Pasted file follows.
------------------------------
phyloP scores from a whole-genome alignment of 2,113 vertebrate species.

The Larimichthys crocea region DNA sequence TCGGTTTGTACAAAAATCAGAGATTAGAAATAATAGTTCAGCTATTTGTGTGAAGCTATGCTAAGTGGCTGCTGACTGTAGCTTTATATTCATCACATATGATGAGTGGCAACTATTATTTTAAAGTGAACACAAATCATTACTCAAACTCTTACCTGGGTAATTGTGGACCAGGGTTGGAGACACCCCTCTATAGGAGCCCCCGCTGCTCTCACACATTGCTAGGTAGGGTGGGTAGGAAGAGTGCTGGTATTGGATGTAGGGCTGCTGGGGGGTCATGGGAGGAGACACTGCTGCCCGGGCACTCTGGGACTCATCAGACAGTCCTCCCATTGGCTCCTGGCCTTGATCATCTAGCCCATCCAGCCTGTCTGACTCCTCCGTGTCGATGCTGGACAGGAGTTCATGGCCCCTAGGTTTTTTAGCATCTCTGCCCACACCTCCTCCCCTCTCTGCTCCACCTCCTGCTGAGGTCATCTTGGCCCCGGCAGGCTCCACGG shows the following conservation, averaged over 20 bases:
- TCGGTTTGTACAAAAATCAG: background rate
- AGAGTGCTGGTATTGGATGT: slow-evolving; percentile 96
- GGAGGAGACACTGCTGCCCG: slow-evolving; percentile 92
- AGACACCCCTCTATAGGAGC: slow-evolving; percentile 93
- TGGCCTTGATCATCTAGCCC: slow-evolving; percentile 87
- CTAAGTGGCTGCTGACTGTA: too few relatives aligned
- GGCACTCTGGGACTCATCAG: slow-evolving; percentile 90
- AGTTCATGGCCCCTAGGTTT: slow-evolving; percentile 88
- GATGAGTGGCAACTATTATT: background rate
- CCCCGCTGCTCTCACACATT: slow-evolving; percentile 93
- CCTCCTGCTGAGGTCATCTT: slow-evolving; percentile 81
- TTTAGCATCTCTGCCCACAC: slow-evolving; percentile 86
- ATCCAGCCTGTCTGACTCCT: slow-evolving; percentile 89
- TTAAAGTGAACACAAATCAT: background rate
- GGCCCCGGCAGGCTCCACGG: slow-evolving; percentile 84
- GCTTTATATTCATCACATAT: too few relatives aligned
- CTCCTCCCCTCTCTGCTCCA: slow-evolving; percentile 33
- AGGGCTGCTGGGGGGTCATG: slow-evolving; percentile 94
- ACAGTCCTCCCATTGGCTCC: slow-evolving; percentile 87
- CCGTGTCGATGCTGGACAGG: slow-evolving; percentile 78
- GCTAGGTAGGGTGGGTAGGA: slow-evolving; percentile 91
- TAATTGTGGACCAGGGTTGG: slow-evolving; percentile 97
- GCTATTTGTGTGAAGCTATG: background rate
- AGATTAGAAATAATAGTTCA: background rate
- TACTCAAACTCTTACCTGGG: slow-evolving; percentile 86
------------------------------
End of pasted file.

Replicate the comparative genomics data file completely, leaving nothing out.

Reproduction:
phyloP scores from a whole-genome alignment of 2,113 vertebrate species.

The Larimichthys crocea region DNA sequence TCGGTTTGTACAAAAATCAGAGATTAGAAATAATAGTTCAGCTATTTGTGTGAAGCTATGCTAAGTGGCTGCTGACTGTAGCTTTATATTCATCACATATGATGAGTGGCAACTATTATTTTAAAGTGAACACAAATCATTACTCAAACTCTTACCTGGGTAATTGTGGACCAGGGTTGGAGACACCCCTCTATAGGAGCCCCCGCTGCTCTCACACATTGCTAGGTAGGGTGGGTAGGAAGAGTGCTGGTATTGGATGTAGGGCTGCTGGGGGGTCATGGGAGGAGACACTGCTGCCCGGGCACTCTGGGACTCATCAGACAGTCCTCCCATTGGCTCCTGGCCTTGATCATCTAGCCCATCCAGCCTGTCTGACTCCTCCGTGTCGATGCTGGACAGGAGTTCATGGCCCCTAGGTTTTTTAGCATCTCTGCCCACACCTCCTCCCCTCTCTGCTCCACCTCCTGCTGAGGTCATCTTGGCCCCGGCAGGCTCCACGG shows the following conservation, averaged over 20 bases:
- TCGGTTTGTACAAAAATCAG: background rate
- AGAGTGCTGGTATTGGATGT: slow-evolving; percentile 96
- GGAGGAGACACTGCTGCCCG: slow-evolving; percentile 92
- AGACACCCCTCTATAGGAGC: slow-evolving; percentile 93
- TGGCCTTGATCATCTAGCCC: slow-evolving; percentile 87
- CTAAGTGGCTGCTGACTGTA: too few relatives aligned
- GGCACTCTGGGACTCATCAG: slow-evolving; percentile 90
- AGTTCATGGCCCCTAGGTTT: slow-evolving; percentile 88
- GATGAGTGGCAACTATTATT: background rate
- CCCCGCTGCTCTCACACATT: slow-evolving; percentile 93
- CCTCCTGCTGAGGTCATCTT: slow-evolving; percentile 81
- TTTAGCATCTCTGCCCACAC: slow-evolving; percentile 86
- ATCCAGCCTGTCTGACTCCT: slow-evolving; percentile 89
- TTAAAGTGAACACAAATCAT: background rate
- GGCCCCGGCAGGCTCCACGG: slow-evolving; percentile 84
- GCTTTATATTCATCACATAT: too few relatives aligned
- CTCCTCCCCTCTCTGCTCCA: slow-evolving; percentile 33
- AGGGCTGCTGGGGGGTCATG: slow-evolving; percentile 94
- ACAGTCCTCCCATTGGCTCC: slow-evolving; percentile 87
- CCGTGTCGATGCTGGACAGG: slow-evolving; percentile 78
- GCTAGGTAGGGTGGGTAGGA: slow-evolving; percentile 91
- TAATTGTGGACCAGGGTTGG: slow-evolving; percentile 97
- GCTATTTGTGTGAAGCTATG: background rate
- AGATTAGAAATAATAGTTCA: background rate
- TACTCAAACTCTTACCTGGG: slow-evolving; percentile 86